The gases which can be treated by the present invention are, for example, those output by gas turbines, thermal power station boilers or alternatively internal combustion engines. In the latter case, these may in particular be diesel engines or lean-burn engines.
When they are brought into contact with gases which, have a high level of oxygen, the compositions of the invention function as NOx traps. The term gases having a high level of oxygen is intended to mean gases having an oxygen excess with respect to the amount needed for stoichiometric combustion of the fuels and, more precisely, gases having an oxygen excess with respect to the stoichiometric value λ=1. The value λ is correlated with the air/fuel ratio in a manner which is known per se, in particular in the field of internal combustion engines. Such gases are those from a lean-burn engine which have a level of oxygen (expressed by volume) of at least 2%, as well as those which have an even higher level of oxygen, for example gases from engines of the diesel type, that is to say at of least 5% or more than 5%, more particularly 10%, it being possible for this level to lie between 5 and 20%, for example.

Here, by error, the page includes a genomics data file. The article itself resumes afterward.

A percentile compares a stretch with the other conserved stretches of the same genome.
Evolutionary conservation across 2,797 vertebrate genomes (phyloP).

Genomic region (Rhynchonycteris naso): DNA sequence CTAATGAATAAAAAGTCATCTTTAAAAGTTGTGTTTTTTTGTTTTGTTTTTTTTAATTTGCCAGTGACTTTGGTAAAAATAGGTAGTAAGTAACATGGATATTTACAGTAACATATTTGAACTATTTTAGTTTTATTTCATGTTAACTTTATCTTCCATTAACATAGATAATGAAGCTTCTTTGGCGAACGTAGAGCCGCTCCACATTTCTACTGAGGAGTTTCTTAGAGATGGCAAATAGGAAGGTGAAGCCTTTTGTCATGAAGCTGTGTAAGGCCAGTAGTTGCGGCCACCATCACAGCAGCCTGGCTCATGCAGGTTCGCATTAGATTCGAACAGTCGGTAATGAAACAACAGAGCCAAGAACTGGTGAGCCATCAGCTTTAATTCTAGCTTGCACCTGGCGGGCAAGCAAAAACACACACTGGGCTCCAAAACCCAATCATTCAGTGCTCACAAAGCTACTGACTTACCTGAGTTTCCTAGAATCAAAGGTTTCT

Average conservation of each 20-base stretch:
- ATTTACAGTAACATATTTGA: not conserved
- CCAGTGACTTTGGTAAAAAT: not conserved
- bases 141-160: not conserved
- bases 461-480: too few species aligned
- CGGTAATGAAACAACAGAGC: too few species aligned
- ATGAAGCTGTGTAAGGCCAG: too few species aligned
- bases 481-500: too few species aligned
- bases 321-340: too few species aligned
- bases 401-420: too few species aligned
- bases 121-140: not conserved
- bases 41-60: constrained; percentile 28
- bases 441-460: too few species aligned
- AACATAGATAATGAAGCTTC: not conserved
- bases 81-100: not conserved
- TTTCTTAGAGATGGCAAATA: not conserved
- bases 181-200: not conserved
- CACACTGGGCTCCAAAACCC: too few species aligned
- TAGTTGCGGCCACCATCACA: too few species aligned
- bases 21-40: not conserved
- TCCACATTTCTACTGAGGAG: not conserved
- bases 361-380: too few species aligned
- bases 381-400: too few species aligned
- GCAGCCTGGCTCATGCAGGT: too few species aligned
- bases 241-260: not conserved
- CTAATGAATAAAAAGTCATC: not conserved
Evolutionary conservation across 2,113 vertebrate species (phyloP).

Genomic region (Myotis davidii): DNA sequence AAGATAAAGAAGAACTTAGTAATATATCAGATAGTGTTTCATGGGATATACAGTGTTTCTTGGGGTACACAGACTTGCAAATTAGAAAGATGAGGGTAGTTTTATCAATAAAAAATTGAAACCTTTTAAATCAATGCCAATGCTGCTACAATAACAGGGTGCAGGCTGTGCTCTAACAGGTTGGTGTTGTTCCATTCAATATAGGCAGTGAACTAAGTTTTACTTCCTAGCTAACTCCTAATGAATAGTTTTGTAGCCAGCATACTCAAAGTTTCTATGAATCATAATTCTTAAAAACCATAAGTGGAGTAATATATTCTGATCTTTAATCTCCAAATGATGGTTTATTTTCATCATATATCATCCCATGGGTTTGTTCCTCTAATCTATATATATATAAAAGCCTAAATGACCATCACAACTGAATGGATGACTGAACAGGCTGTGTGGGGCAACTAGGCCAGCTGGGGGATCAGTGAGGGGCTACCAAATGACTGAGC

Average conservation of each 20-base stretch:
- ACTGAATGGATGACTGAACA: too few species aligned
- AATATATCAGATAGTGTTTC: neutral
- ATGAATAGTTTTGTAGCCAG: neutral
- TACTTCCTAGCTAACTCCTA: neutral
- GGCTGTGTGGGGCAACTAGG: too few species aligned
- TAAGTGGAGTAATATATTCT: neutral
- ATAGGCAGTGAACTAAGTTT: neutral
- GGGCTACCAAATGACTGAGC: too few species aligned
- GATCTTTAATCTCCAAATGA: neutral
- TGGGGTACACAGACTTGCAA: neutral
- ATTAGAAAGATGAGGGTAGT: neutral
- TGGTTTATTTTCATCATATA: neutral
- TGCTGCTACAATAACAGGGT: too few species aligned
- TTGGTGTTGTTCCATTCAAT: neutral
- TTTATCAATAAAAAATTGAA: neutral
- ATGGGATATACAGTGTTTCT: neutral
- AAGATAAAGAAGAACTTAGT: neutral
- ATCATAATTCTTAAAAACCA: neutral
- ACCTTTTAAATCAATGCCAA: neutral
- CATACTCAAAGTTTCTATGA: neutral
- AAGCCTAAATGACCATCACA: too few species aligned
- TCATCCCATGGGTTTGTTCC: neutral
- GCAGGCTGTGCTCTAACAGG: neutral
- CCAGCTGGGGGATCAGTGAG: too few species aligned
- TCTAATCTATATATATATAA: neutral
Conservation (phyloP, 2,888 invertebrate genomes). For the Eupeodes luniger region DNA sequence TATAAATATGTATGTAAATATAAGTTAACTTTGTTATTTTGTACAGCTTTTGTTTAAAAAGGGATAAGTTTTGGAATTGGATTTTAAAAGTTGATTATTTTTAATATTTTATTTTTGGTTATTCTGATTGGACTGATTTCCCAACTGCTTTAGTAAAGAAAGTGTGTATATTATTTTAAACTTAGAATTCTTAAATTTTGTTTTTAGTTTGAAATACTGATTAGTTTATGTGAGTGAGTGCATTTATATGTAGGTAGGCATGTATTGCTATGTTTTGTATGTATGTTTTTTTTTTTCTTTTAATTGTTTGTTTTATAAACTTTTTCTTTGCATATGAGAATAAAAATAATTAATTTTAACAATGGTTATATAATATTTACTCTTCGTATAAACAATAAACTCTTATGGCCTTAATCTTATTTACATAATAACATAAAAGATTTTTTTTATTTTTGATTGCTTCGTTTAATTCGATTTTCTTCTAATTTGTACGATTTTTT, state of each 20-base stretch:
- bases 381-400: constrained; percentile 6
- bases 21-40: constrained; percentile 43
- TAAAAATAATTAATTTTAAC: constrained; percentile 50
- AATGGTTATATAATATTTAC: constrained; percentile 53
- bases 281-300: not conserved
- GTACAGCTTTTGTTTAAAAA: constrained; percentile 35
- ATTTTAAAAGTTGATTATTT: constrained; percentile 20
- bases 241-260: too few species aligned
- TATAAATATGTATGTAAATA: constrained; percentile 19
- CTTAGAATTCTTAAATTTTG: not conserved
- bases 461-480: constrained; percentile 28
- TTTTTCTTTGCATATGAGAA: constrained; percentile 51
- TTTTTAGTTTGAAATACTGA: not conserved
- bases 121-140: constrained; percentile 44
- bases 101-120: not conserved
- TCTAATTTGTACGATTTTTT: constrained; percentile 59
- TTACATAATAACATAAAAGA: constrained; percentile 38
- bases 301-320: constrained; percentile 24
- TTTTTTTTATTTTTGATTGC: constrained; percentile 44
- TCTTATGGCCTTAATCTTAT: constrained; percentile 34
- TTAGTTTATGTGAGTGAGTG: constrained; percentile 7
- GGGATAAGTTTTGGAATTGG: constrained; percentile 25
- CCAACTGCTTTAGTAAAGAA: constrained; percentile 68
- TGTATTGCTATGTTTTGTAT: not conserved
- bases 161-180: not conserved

The compositions of the invention may be associated with complementary emission control systems, such as three-way catalysts, which are effective when the value of λ is less than or equal to 1 in the gases, or alternatively in systems involving fuel injection or exhaust gas recirculation (EGR) for diesel engines.
The invention also relates to a catalytic system for treating gases with a view to reducing nitrogen oxide emissions, which gases may be of the type mentioned above and, more particularly, those having an oxygen excess relative to the stoichiometric value. This system comprises a composition as described above.
Examples will now be given.
In these examples, the catalytic test is carried out as follows: